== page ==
On 20/12/2011 15:15, Steven Smolian wrote:
> Has anyone tried using the Izotope phase correcting program on a left/right
> groove transfer of a mono groove to line up both channels?
> > From what I can tell, Izotope's phase correction works at 1/100 of a bit
> rather than the 1 bit as with many other programs and, I am told, makes a
> noticible audible improvement on stereo tape phase issues over programs in a
> similar price range.
> Steve Smolian
> -----Original Message-----
> From: Association for Recorded Sound Discussion List
> [mailto:[log in to unmask]] On Behalf Of Richard L. Hess
> Sent: Tuesday, December 20, 2011 9:50 AM
> To: [log in to unmask]
> Subject: Re: [ARSCLIST] Straight Line Tracking was Stanton Turntable
> Hi, Don,
> The time/phase error at the stylus tip could cause significant problems if
> an attempt was made to create a mono sum of the signal. It's the same thing
> we see with tape azimuth.
> The 1/400,000 of a second at 78 rpm would translate to approximately 32
> degrees of electrical phase angle difference at 15 kHz at 33.3 rpm, which is
> not huge, but significant. This is the order-of-magnitude of azimuth wander
> seen on less-than-ideal, but not horrid 3.75 and 7.5 in/s tapes.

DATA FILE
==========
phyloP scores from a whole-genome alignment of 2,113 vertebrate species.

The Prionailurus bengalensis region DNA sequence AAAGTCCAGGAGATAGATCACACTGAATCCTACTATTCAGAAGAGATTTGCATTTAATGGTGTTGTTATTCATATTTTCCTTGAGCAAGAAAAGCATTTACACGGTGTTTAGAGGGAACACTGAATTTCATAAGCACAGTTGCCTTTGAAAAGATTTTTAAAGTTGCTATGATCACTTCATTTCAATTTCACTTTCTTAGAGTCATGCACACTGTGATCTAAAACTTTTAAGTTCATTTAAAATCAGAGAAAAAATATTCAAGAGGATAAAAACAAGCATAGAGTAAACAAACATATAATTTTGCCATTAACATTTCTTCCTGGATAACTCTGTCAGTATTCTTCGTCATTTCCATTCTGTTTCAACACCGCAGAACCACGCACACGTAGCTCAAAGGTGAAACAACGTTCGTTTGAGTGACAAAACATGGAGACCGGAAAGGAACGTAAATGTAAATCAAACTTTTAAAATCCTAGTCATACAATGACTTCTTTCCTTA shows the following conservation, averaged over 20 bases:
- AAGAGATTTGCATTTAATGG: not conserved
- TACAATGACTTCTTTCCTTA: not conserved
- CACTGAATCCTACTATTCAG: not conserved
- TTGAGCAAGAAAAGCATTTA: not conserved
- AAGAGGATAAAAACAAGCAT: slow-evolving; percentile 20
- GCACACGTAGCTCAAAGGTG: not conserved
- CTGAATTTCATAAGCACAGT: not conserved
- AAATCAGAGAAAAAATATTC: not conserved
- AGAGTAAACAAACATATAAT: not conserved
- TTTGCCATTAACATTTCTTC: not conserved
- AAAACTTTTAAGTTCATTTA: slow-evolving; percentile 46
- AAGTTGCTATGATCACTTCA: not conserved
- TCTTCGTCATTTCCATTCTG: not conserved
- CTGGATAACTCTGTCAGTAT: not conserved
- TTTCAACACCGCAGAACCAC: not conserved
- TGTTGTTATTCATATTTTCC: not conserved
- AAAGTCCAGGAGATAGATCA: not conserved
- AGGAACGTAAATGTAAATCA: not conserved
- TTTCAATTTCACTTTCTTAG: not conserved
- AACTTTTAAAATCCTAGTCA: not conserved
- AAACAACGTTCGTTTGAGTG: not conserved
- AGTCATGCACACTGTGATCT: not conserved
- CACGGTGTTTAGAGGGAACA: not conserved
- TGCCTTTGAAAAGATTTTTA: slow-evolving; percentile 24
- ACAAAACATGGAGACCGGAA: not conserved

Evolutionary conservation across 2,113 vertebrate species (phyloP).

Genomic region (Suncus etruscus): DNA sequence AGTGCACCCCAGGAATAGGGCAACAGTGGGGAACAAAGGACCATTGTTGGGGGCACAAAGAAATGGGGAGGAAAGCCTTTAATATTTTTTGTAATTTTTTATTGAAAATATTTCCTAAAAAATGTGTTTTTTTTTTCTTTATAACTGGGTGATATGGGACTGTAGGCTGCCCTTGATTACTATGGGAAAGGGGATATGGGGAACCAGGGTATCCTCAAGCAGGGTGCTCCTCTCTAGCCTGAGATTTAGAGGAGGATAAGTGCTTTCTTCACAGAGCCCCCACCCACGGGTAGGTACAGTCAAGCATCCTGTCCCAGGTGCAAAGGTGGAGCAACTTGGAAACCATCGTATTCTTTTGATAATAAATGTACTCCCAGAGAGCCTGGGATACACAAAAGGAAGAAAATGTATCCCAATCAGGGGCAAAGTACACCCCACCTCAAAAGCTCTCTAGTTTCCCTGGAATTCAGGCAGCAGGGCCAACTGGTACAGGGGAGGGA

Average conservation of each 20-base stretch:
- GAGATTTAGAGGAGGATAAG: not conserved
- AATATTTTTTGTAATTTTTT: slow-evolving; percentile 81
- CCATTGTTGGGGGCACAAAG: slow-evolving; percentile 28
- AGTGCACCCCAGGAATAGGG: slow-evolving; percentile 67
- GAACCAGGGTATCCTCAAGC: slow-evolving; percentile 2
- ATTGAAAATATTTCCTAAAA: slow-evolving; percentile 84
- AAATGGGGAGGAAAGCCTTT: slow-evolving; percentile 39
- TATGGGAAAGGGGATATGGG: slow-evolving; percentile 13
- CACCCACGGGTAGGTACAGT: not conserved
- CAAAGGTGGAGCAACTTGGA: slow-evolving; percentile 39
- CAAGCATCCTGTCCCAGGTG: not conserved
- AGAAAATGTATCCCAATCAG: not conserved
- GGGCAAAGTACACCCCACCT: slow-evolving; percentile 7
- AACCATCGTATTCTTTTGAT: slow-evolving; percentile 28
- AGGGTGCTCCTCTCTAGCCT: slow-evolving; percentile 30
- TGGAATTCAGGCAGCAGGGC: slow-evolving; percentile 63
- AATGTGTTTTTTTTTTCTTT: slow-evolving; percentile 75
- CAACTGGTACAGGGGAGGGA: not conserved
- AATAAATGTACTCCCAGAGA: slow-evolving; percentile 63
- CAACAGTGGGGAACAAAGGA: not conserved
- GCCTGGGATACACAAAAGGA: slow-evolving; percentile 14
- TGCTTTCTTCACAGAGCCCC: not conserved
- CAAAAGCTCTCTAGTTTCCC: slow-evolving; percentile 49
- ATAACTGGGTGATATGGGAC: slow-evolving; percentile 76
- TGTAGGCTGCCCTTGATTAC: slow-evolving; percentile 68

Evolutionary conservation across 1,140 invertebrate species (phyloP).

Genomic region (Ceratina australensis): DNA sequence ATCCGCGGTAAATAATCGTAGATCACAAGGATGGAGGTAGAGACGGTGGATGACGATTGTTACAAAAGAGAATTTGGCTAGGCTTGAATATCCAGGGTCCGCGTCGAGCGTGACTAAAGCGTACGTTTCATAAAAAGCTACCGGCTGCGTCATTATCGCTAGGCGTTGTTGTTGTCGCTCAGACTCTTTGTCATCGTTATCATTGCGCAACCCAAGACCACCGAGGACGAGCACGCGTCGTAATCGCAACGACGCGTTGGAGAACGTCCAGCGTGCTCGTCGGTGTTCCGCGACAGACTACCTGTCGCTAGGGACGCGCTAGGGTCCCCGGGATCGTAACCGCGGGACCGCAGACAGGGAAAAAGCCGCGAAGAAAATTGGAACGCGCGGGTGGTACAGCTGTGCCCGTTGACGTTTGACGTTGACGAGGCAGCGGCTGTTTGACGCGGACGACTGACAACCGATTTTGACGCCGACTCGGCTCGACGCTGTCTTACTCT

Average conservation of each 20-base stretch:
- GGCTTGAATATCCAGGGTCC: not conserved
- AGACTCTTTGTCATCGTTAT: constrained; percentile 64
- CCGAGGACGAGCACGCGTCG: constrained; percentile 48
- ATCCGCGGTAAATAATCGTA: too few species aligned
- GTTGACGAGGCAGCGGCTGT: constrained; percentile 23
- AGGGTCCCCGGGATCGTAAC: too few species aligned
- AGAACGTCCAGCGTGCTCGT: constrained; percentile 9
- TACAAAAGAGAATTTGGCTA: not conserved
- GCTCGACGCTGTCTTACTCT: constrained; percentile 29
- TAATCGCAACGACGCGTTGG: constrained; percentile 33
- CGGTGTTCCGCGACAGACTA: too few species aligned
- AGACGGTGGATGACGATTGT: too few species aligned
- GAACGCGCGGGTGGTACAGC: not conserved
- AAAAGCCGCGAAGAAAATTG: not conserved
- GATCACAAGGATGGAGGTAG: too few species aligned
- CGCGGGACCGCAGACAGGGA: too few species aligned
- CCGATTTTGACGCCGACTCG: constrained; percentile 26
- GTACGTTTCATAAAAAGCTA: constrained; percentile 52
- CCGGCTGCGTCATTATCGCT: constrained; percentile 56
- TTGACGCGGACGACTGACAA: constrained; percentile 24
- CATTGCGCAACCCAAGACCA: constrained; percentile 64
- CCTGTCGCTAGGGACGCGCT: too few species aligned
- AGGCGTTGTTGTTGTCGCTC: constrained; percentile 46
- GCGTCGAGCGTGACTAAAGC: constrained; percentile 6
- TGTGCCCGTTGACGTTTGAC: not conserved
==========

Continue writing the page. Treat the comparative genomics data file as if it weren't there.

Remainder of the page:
> But you are certainly correct that a one foot path length difference would
> produce an error of a full cycle at about 1120 Hz, but somehow we don't hear
> that path length difference in the same way we hear a mono sum before the
> signal is fed to the speakers.
> On 2011-12-20 8:59 AM, Don Cox wrote:
>> On 18/12/2011, George Brock-Nannestad wrote:
>>>> From: Patent Tactics, George Brock-Nannestad
>>>> Eric Jacobs has given a very full answer to the S- and straight
>>>> arm question.
>>>> However, there is one further aspect of the tangential tracking
>>>> arm question and pivoted arm question that has to be kept in mind.
>>>> The original derivations of the advantages and disadvantages of
>>>> the various pivoted arm geometries was based on mono only, and
>>>> coarse-groove dimensions. Percy Wilson pointed out a special form
>>>> of time distortion: the overhang in his elaborated example meant a
>>>> gradually slower reproduction because in effect the needle tip
>>>> moved along the groove during play. However, he calculated that on
>>>> one revolution at 78rpm the delay only amounted to 1/400,000
>>>> second. That is not discernible to a listener. However, in the
>>>> stereo case, and in particular with line contact or elliptical
>>>> stylii, the situation is different, and the time scale between the
>>>> two channels shifts. With a slower speed and higher recorded
>>>> frequencies there are definite time delay shifts between channels at
> the high frequencies.
>> I think this would be negligible compared to the effect of not being
>> precisely equidistant from the speakers.
I routinely use the Cedar phase program when dubbing from disc and it
neatly sorts this problem out.